Saturday, 22 February 2014

First queen bumblebee of the year

On a mild almost spring-like day this week I saw my first queen bumblebee of the year. It whizzed by, giving me no chance to practice my identification skills. Later that day I found myself transcribing the phrase ‘Saw a big wild bee’ from a diary entry dated 4th February 1882. I could be no more accurate than a diarist living well over a century ago, who did not have access to the huge array of bumblebee identification material now available to the interested observer of nature.

‘Bees’ have been much in the news in recent years. Everyone likes them, no one likes the idea that modern life is eliminating them and we know we really need them. Politicians and environmental charities have come up with a variety of initiatives to help them, which usually involve planting bee-friendly plants; places where bees of different kinds can come together to share in a feast of nectar or gather basket-loads of pollen.

A story on Inside Science (Radio 4) this week raised the terrifying spectre that these banquets for bees might prove to be bonanzas for two species of bee parasite, which appear to be able to spread from honeybees to our wild bumblebees. We can’t prove that the diseases are spread from honeybees to bumblebees, the scientist interviewed said, but this is likely.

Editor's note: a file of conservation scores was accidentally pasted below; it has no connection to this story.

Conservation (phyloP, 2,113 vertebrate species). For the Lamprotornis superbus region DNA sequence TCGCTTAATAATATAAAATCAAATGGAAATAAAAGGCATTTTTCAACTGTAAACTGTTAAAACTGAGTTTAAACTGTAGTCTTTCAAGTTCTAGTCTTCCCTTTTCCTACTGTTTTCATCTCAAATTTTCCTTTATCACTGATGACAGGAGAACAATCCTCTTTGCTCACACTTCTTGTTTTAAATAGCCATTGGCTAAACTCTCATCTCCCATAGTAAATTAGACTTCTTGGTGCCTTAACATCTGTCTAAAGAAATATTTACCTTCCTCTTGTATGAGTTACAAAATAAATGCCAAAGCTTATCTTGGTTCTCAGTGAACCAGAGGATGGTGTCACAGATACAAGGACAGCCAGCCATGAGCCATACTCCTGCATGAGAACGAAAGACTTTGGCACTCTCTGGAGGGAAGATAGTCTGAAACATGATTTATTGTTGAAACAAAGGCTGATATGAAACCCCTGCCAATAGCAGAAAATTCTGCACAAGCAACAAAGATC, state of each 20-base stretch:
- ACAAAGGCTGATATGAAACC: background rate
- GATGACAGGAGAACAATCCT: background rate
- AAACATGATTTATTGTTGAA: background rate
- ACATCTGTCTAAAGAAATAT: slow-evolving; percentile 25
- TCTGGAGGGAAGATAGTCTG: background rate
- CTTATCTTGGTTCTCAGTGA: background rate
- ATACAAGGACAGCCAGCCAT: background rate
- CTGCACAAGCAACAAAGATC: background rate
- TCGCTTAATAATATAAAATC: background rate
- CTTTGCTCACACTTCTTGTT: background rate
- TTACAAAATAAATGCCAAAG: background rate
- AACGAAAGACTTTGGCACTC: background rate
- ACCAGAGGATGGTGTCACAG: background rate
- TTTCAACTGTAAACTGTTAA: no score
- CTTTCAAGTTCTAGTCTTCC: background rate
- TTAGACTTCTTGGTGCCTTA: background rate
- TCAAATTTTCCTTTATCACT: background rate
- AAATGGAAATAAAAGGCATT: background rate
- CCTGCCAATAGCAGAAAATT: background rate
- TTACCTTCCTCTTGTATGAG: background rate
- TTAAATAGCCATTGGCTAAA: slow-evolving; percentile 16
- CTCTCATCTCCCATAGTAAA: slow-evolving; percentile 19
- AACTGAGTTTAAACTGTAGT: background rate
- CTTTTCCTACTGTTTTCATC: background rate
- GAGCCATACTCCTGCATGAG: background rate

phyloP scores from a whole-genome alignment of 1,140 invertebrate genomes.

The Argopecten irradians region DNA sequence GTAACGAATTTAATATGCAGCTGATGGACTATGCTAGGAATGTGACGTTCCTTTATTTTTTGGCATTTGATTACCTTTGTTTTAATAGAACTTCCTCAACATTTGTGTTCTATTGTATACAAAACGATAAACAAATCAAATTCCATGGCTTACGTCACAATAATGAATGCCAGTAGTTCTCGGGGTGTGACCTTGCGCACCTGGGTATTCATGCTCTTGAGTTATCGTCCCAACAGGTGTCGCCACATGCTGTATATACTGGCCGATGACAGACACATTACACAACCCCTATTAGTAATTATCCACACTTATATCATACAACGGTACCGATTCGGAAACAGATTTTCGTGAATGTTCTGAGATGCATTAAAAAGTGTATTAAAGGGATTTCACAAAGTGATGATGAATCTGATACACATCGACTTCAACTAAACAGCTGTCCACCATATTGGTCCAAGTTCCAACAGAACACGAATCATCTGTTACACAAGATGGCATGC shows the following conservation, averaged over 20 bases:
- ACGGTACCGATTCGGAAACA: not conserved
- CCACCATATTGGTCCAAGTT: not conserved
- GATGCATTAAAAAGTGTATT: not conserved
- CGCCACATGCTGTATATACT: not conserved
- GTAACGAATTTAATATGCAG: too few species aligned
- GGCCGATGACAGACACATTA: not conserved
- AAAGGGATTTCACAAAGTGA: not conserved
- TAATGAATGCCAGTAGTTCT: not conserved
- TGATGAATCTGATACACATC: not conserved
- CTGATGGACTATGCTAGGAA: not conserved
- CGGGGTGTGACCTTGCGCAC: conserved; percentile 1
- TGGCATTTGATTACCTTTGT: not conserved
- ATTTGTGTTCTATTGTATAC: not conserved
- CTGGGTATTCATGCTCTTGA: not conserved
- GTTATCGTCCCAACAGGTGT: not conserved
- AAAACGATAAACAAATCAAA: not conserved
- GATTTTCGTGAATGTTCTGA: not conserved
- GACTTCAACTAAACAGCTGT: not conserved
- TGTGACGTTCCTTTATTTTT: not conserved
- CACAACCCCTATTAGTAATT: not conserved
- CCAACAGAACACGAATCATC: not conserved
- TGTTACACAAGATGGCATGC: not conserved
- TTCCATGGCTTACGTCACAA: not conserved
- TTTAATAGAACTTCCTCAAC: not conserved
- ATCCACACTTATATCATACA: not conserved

The project had established that the parasites could spread from honey bees to bumblebees in the laboratory. To find out if this was happening in the field, honeybees and bumblebees were collected at the same flower-rich sites across the country, and tested for parasites. High infestations of parasites in honey bees, along with lower levels in bumblebees, were thought to indicate spread from the former to the latter.
I find it surprising that the researchers did not look at parasite numbers in different species of bumblebees. Some bumblebees sip nectar from the same flowers that honeybees use, but others, for reasons of morphology, such as extremely long tongues, or adaptation, do not. The latter should therefore not be exposed to the same opportunities for infection as the former. Would this not be a simple way to test the theory?

My diarist from 1882 well knew the difference between honeybees – he describes going ‘after dark to see a big skep of bees put down’ – and wild bees. The former were the now extinct western black bee which is these days often described as ‘native’, although that is a moot point.  Bumblebees are now part of the bee fraternity which we are encouraged to conserve. I hope it won’t be long before natural pollinator bees like lawn bees, and other pollinators like hoverflies, join the club of insects with initiatives to conserve them.

This blogpost was contributed by James Robertson, editor of Natur Cymru.

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